The recent article in America Magazine has sparked some very good discussion. After parsing that article, I started a spin-off, about the "lonliness" the priest/writer felt at saying the Roman Canon during his first celebration of the traditional form of Holy Mass, with the 1962 Missale Romanum.
That entry brought some comments by priests. Here are a few excerpts I found revealing:
Father J wrote:
My celebration of the Novus Ordo is now tempered and has been considerably enhanced by what I feel when celebrating the TLM and the “continuity” of the Rite’s seem to make more sense, though I feel I am supplementing from the old when celebrating the new. I know it is wrong to say it, but the Mass feels like The Mass in the extraordinary form and “extraordinary” seems a very fitting way to describe this awe inspiring rite.
Note here that learning the older form of Mass has changed the way this priest says the Novus Ordo.
This is a major reason why Pope Benedict issued Summorum Pontificum, folks. He knew that as the use of the older Mass would spread, those priests would rethink the way they said Mass. They would therefore also rethink who they are.
The priest (above) also says that the older form of Mass is now, for him, the truly "extraordinary" Mass in the sense of being "special" or "superior". The rite inspires "awe", which is really the purpose of liturgy, isn’t it? Mystery … awe at trascendence.
Fr Francis Coveney wrote:
Just as it is a real challenge for priests trained since Vatican II to learn how to celebrate the TLM, so too it must have been difficult in different ways for priests formed before Vatican II to celebrate Mass facing the people. I have often heard it said that most priests are basically introverts rather than extroverts – and yet each time we celebrate Mass (certainly on a Sunday)were are on public display. I wonder if this is not a factor in the number of priests who at some time suffer nervous breakdowns.
This is a good insight. This is something that would have been difficult for me to grasp before I began to spend more time in quite isolation at The Sabine Farm. I was an actor and musician before going into seminary. I was never nervous in front of people. Some priests however, very much are introverts. Overcoming that introversion must be very hard. It might drive a fellow to do all sort of peculiar things during Mass.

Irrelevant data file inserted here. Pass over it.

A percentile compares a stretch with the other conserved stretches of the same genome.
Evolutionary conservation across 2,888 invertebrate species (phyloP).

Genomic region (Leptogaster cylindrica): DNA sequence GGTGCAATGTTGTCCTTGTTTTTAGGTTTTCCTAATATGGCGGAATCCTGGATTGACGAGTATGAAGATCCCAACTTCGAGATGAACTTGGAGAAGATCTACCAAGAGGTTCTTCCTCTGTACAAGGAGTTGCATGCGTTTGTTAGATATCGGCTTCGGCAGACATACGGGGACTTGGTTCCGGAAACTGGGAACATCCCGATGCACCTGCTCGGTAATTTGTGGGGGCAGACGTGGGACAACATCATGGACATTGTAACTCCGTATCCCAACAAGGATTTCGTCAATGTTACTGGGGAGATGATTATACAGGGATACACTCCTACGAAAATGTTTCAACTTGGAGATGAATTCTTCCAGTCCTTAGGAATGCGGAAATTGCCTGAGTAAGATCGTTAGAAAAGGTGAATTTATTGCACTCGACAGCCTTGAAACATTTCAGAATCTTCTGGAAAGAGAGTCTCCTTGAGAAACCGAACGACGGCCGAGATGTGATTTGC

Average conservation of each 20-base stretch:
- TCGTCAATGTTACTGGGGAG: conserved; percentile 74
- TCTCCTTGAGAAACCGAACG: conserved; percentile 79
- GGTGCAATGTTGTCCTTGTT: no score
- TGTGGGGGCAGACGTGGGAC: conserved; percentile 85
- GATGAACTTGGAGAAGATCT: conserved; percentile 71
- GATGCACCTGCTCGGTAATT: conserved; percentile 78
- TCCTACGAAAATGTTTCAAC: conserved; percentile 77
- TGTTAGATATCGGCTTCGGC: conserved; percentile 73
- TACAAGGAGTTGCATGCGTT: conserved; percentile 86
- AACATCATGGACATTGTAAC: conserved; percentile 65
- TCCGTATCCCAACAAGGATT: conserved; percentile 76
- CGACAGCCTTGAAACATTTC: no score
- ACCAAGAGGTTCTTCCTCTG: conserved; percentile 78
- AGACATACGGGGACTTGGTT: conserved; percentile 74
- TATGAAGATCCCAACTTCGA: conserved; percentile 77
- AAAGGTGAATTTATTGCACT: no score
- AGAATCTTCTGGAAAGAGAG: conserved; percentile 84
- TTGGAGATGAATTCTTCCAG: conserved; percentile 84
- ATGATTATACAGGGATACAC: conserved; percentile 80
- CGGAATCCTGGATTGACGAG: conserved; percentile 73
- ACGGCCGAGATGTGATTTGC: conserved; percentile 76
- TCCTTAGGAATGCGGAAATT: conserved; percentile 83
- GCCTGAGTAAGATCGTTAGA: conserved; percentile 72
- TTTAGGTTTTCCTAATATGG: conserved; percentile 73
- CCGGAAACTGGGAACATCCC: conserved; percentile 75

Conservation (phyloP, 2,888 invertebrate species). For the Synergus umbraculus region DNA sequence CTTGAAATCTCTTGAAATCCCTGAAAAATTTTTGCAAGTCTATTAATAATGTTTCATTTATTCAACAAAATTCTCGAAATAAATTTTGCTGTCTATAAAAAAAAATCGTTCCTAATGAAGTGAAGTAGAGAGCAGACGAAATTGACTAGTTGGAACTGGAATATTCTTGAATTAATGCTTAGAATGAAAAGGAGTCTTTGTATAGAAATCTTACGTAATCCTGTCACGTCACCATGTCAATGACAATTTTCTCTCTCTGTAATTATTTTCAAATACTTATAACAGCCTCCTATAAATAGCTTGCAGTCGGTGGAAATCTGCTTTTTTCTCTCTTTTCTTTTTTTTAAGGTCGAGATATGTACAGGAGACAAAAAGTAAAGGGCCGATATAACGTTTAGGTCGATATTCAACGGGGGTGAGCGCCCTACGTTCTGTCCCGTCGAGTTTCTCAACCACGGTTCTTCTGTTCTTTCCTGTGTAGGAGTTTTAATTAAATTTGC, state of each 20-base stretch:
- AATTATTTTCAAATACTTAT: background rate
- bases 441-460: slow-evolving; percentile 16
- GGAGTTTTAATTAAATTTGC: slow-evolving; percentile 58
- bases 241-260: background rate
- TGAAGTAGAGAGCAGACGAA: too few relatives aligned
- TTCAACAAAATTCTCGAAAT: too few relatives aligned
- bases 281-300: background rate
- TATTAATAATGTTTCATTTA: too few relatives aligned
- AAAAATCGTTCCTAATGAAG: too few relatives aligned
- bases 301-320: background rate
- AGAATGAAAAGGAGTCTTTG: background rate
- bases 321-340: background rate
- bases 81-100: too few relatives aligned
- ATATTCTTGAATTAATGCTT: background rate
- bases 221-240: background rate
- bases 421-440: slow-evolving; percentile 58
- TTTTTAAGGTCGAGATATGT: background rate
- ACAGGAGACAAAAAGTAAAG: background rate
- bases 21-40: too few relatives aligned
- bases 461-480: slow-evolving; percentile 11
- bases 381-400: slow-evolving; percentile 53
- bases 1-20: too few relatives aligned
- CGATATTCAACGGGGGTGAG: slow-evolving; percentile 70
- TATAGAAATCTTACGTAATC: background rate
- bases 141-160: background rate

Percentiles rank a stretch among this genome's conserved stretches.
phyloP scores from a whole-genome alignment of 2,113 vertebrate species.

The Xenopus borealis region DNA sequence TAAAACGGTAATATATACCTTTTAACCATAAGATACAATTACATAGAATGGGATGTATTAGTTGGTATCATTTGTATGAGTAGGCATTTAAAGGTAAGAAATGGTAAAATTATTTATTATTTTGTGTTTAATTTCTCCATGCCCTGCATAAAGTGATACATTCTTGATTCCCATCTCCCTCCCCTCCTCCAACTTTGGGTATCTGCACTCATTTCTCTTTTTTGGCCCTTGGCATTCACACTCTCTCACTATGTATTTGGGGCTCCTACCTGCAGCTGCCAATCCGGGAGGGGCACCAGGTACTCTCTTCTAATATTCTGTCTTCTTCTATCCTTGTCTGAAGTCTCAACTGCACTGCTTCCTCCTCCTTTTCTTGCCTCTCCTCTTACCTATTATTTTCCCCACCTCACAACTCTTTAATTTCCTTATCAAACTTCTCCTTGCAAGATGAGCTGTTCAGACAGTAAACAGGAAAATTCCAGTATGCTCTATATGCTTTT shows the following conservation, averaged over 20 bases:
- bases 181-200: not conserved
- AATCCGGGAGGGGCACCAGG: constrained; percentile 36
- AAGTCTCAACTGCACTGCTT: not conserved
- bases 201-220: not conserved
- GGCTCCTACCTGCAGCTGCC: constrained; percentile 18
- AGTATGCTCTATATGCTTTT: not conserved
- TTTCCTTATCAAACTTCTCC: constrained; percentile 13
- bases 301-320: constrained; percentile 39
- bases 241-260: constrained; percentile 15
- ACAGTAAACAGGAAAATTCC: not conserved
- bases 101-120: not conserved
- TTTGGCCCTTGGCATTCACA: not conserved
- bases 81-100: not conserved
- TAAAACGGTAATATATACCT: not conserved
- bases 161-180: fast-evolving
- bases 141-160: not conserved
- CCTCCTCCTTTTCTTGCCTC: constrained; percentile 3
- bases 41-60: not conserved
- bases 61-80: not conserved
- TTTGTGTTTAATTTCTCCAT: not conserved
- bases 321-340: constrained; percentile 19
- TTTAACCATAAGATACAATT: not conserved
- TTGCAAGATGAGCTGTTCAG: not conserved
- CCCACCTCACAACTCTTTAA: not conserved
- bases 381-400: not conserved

Fr. John Boyle said:
It is thanks to laity that I now celebrate the Extraordinary Form on a regular basis for those faithful who adhere to it. It has transformed my priesthood and my celebration of the Mass. … Like others, when celebrating the Novus Ordo facing the people, I do so with a crucifix upstanding on the altar. I am now less conscious of any need to ‘interact’ with the faithful, I choose options less frequently and now adopt the Confiteor and Roman Canon as the default options for the celebration of Mass on all days. All subjectivism is removed. … In the fixed older usage, such clerical domination is impossible.
Again, a priest changes how he says the Novus Ordo. Also, note that one cannot be so "clerical" in the negative sense, because the priest is controlled so closely by the older rubrics. That drifts over into the way he says the newer Mass.
Note that the lay people are the reason why he uses the old Mass. If you act like jerks when approaching your priest about this, you might fail. Remember that.
The great Fr. Finigan wrote:
This gets across something of the burden of responsibility upon the priest at this sacred moment of the Mass. Facing eastward, on his own, with the intense concentration of the people behind him, not in front of him, speaking sotto voce, he experiences the most sacred moment of his priesthood that day.
Might I use this opportunity to remind people that priest need to prepare to say Mass before Mass? They also might want to remain a little recollected afterwards? Don’t jump on Father immediately before or after Mass. Give him a little space.
There are more comments from priests along those lines. These are merely few. It is worth going back and reading that entry.